Ann Arbor’s Fuller Park Pool to close on Sunday after unprecedented season

Swimming pool lane line. (Flickr)

ANN ARBOR – For many residents, Fuller Park Pool’s reopening this summer restored a sense of normalcy and seasonal tradition, though things felt very different due to the coronavirus pandemic.

The pool reopened mid-season on July 1 once state executive orders permitted and Ann Arbor Parks & Recreation were able to adopt a system to ensure proper distancing. To do this, they created a brand-new reservation system for the pool’s very limited lane supply and reconfigured its deck, and it didn’t come without its challenges.

“We had to change our operation significantly,” pool recreation supervisor Gayle Hurn told A4 via email. “We looked at all of the executive orders, county and city regulations and best practices around the country and then created our plan based on that information.

“To date, we have had no reported Covid cases from customers or staff. We heard from many customers that the system we put in place made them feel safe.”

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Hurn added that many customers who visited this summer were high risk individuals for contracting COVID-19. From painting the pool deck to indicate family and lap reservation spaces to safety protocols, she feels her team created a safe environment for guests.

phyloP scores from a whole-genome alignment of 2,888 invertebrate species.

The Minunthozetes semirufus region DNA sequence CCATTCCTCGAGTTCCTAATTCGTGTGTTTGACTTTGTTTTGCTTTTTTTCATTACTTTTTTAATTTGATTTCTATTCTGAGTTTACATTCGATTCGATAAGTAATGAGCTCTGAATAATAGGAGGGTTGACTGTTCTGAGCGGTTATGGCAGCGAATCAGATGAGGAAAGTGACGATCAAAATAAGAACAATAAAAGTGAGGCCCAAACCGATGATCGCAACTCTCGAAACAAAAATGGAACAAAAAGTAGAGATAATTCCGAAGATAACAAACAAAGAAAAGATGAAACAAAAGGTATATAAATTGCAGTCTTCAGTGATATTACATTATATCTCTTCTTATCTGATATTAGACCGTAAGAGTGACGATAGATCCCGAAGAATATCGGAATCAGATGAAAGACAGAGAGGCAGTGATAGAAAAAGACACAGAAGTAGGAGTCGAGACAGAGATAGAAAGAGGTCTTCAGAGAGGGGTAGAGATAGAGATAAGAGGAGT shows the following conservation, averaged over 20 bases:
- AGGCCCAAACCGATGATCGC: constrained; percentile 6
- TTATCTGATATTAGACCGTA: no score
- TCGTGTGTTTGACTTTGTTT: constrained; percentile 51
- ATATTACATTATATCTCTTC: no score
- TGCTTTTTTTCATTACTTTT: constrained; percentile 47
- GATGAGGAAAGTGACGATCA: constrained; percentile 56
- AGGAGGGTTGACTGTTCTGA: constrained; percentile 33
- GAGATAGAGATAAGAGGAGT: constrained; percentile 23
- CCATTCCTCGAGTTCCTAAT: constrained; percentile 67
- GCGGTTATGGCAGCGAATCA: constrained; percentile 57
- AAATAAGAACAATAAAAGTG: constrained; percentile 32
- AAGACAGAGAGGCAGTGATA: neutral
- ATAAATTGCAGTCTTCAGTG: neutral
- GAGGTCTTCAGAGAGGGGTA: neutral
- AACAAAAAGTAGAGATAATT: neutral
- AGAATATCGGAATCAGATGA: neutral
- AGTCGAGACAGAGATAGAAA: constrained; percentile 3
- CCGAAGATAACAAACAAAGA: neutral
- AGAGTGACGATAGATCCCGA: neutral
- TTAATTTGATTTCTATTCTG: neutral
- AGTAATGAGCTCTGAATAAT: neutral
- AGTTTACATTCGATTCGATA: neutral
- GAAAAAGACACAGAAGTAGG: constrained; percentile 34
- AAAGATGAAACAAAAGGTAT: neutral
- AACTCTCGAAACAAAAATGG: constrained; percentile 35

One particular challenge to Fuller Park Pool staff was creating a new reservation system with a limited amount of lap lanes.

“With a system that is not ideal and our lap lanes filling up quickly, we had a lot of guests who were unhappy because of how challenging it was to get a lap swimming space,” said Hurn. “You can imagine, with over 120,000 residents and only 64 slots for lap swimming per day, it was hard to please everyone.”

In addition to the lean amount of spots, reservations had to be made up to five days in advance. According to some swimmers, securing a lane even with a reservation proved difficult, especially when the pool opened each day at 7 a.m. Guests were encouraged to limit their visits to three a week so that other swimmers could be guaranteed lap time.

Looking ahead to the 2021 season, it is difficult to predict if it will resemble this year’s operations. While many of their practices proved to be successful, a system overhaul could be necessary if the pandemic continues.

“If the pandemic persists, we will have to look seriously at our reservation software and make some decisions regarding the ease of use for our customers,” said Hurn.

Fuller Park Pool is at 1519 Fuller Rd. and closes for the season on Sunday, Sept. 20.